On appeal the Apex Court noted that this understanding was revisited in Bharat Aluminium v. Kaiser Aluminium Technical Services Inc, in which it was held that Arbitration Act, 1996 has accepted the territoriality principle which has been adopted in the UNCITRAL Model Law. Section 2(2) makes a declaration that Part I of the Arbitration Act, 1996 shall apply to all arbitrations which take place within India. Part I of the Arbitration Act, 1996 would have no application to international commercial arbitration held outside India. Therefore, such awards would only be subject to the jurisdiction of the Indian courts when the same are sought to be enforced in India in accordance with the provisions contained in Part I of the Arbitration Act, 1996. The provisions contained in the Arbitration Act, 1996 make it crystal clear that there can be no overlapping or intermingling of the provisions contained in Part I with the provisions contained in Part II of the Arbitration Act, 1996.
Taking note of other judgments which followed BALCO, the bench observed that hat the proceedings under Section 34 of the Arbitration and Conciliation Act is not maintainable to challenge a foreign award.
5. WON’T INTERFERE IN PERSONAL RELATIONS, SAYS ALLAHABAD HIGH COURT :
The right to live with a person of his or her choice irrespective of religion is intrinsic to the right to life and liberty. Interference in a personal relationship would constitute a serious encroachment into the right to freedom of choice of two individuals, the Allahabad High Court has noted.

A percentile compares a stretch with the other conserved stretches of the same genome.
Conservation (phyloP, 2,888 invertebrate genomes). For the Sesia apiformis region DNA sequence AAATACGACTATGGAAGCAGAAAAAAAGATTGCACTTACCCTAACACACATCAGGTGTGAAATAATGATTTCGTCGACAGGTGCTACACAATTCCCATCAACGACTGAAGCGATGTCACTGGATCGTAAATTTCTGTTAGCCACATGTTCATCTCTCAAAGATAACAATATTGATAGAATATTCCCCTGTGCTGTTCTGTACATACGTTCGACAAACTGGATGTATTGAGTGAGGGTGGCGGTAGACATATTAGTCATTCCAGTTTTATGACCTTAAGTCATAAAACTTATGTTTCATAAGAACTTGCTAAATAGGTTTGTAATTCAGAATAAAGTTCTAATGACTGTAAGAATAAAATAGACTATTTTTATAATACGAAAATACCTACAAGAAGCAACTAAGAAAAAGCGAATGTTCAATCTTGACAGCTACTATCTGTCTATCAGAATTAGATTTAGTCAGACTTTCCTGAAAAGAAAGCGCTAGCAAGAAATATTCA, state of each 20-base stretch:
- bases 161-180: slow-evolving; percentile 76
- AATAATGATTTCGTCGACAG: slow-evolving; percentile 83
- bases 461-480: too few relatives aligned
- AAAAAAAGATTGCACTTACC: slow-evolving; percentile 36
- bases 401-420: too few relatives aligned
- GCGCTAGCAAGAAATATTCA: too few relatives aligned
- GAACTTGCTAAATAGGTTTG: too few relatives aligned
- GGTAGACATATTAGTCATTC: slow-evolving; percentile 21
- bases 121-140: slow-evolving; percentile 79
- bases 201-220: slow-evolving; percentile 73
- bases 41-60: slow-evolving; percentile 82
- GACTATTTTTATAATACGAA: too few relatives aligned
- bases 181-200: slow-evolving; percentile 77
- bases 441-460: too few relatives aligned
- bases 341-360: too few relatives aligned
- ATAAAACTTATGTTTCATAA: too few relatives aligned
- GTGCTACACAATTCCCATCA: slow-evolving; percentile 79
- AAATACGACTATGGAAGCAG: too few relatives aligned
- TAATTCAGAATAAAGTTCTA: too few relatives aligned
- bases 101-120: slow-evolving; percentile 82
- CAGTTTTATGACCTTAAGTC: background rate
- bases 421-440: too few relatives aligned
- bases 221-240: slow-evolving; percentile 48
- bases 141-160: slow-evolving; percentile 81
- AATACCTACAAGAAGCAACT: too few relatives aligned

The Court made the observations while quashing the FIR against a Muslim man and his family from Kushinagar district by the father of his Hindu wife.
A Division Bench of Justices Pankaj Naqvi and Vivek Agarwal also stated that a recent single-judge order of the court dismissing a writ filed by an inter-faith married couple seeking police protection on grounds that the conversion just for the purpose of marriage was unacceptable, was not laying good law.
In the Kushinagar case, petitioner Salamat Ansari filed a writ seeking the quashing of an FIR against him under Sections 363, 366, 352 and 506 of the IPC and Section 7 and 8 of the Protection of Children from Sexual Offences (POCSO) Act.
Mr. Ansari submitted that the couple were adults and had performed nikah on September 19, 2019, as per Muslim rites and rituals. The girl, Priyanka Kharwar, renounced her Hindu identity and embraced Islam and the couple had been living together peacefully for the past one year. Justice Naqvi further stated that an individual, on attaining adulthood, was statutorily conferred a right to choose a partner, which, if denied, would not only affect his or her human right but also his or her right to life and personal liberty, guaranteed under Article 21 of the Constitution.
“We say so for the reason that irrespective of the conversion being under clout, the mere fact that the couple was living together, the alleged relationship can very well be classified as a relationship in the nature of marriage distinct from the relationship arising out of marriage, in view of the provisions of Protection of Women from Domestic Violence Act, 2005,” the court said.
6. 2018 AMENDMENT TO PREVENTION OF CORRUPTION ACT HAS NO RETROSPECTIVE EFFECT: DELHI HIGH COURT
CASE NAME: Central Bureau of Investigation v. A. Raja & Ors.
The former Telecom Minister A. Raja and others contended the CBI’s appeal against their acquittal in the 2G spectrum case has become infructuous with the 2018 amendment to the Prevention of Corruption Act. The accused were prosecuted under section 13(1)(d) of the said Act but the 2018 amendment substituted the said provision. The Delhi HC relying on the precedent Madhu Koda v. State through CBI held that 2018 amendments in PC Act cannot be applied to the offences prior to the changes in the provisions of the Act.